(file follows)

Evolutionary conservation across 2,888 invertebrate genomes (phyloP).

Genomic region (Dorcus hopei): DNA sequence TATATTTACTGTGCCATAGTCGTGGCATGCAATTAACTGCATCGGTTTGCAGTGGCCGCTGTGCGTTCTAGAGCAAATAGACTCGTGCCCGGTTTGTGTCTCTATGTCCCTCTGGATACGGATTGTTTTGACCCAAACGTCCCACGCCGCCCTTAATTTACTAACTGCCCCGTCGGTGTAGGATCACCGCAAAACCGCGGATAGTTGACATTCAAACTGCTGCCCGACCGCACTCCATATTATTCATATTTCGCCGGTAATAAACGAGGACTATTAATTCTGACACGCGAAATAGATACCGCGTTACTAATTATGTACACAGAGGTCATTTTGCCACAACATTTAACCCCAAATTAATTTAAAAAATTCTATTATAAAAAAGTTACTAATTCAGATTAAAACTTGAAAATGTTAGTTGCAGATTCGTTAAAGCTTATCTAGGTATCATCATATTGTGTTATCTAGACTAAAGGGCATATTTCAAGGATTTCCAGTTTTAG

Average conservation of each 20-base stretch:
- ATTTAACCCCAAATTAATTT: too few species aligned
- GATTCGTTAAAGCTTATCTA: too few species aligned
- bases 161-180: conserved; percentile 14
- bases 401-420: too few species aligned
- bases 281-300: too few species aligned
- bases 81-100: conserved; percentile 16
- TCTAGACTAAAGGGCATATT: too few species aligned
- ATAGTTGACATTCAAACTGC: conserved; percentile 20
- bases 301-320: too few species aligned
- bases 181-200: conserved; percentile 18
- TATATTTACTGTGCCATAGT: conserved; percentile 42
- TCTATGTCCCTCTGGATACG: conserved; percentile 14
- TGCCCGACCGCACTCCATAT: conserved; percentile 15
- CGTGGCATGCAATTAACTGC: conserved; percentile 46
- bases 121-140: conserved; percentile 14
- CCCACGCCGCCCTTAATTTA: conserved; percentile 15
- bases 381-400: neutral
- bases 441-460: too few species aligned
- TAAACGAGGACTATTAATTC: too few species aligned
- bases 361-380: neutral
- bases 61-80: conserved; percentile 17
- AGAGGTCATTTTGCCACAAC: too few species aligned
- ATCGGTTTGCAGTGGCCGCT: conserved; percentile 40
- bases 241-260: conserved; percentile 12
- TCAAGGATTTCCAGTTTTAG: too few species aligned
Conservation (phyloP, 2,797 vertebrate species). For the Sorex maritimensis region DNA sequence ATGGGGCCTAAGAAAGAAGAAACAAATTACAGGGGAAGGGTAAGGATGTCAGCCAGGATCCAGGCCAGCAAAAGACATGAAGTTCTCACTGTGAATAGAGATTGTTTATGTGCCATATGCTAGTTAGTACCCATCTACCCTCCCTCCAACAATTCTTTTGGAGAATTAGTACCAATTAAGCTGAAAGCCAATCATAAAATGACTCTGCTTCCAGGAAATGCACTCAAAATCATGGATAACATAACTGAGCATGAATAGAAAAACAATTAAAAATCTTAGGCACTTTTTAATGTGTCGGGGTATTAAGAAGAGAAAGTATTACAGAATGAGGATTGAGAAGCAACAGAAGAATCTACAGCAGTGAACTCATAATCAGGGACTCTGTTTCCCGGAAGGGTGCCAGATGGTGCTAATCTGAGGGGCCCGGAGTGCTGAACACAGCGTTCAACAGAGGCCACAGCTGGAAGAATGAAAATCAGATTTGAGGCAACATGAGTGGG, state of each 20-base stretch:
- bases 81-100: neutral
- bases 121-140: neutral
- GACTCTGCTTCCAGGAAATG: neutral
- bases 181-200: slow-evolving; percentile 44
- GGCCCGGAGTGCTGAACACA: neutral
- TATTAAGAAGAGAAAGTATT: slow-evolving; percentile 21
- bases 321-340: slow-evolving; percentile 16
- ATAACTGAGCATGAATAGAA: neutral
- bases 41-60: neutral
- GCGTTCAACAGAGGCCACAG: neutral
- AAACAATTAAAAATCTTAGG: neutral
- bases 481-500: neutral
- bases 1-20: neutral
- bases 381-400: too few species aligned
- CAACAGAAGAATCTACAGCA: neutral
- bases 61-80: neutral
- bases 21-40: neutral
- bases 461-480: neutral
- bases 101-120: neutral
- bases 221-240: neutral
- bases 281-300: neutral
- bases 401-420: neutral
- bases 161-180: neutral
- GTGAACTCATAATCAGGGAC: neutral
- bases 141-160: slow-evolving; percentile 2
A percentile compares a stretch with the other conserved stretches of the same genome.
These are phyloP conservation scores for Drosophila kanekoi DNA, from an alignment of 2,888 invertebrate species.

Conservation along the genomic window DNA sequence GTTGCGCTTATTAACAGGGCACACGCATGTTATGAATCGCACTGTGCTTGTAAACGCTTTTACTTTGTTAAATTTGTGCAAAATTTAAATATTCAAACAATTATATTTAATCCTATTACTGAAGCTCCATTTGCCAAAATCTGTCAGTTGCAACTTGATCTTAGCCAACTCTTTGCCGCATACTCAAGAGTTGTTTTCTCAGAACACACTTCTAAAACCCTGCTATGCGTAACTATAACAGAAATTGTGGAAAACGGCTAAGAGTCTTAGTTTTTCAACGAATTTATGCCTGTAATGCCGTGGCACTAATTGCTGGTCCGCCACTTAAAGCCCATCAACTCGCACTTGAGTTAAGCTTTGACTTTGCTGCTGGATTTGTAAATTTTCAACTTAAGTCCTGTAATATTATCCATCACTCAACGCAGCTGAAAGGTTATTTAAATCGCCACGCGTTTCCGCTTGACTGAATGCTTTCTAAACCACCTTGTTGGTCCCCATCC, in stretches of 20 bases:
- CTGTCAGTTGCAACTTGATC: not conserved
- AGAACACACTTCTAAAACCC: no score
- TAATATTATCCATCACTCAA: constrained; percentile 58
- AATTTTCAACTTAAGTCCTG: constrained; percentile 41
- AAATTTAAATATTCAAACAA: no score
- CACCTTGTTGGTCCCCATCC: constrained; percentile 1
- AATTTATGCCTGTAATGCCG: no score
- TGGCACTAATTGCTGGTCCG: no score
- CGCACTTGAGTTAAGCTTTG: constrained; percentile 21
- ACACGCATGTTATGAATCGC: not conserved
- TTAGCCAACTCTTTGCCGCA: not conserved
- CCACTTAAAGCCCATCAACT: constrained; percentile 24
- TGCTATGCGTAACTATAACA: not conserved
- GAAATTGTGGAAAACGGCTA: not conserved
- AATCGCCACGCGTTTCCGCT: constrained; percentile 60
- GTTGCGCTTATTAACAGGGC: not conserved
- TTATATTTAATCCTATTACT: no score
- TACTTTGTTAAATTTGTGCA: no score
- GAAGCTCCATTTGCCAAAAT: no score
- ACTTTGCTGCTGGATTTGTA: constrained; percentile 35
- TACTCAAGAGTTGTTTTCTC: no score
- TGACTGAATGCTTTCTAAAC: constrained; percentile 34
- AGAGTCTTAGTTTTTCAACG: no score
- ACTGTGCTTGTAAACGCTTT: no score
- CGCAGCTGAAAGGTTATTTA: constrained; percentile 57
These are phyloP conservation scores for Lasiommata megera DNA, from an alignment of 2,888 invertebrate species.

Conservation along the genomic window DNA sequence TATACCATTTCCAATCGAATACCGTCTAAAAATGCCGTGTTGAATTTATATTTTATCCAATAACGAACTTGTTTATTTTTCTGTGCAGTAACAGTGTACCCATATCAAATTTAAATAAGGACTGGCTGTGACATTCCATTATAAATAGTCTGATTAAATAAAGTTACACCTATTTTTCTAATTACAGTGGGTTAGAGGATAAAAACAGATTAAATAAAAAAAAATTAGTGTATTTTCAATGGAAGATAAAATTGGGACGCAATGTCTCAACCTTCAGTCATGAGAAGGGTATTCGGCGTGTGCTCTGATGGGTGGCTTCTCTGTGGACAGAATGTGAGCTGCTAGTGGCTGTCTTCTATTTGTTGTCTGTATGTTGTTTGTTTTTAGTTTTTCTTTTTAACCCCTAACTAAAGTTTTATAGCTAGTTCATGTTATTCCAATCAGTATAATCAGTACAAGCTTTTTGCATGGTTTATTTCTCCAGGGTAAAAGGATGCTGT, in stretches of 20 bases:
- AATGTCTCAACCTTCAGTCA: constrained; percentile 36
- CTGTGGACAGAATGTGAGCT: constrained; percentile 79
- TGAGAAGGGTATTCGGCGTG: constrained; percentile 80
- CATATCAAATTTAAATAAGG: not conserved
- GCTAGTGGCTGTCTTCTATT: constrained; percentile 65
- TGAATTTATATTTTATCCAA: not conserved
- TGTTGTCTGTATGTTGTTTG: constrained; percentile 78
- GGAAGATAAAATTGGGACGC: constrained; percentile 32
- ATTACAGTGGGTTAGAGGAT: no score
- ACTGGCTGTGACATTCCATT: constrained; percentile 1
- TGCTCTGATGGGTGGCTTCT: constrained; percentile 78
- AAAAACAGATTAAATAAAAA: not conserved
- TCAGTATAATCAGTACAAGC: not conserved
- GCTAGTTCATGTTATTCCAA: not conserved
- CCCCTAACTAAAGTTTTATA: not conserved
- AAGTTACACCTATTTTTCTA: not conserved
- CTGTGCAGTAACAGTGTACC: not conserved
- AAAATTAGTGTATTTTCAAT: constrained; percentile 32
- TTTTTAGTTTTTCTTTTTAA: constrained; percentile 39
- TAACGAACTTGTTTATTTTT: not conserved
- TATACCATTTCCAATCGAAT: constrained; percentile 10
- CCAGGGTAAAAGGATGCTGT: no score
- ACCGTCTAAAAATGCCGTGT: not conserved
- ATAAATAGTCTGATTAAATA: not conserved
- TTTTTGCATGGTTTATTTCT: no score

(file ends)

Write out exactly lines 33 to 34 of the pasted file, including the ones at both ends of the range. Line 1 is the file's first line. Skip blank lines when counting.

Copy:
- bases 181-200: slow-evolving; percentile 44
- GGCCCGGAGTGCTGAACACA: neutral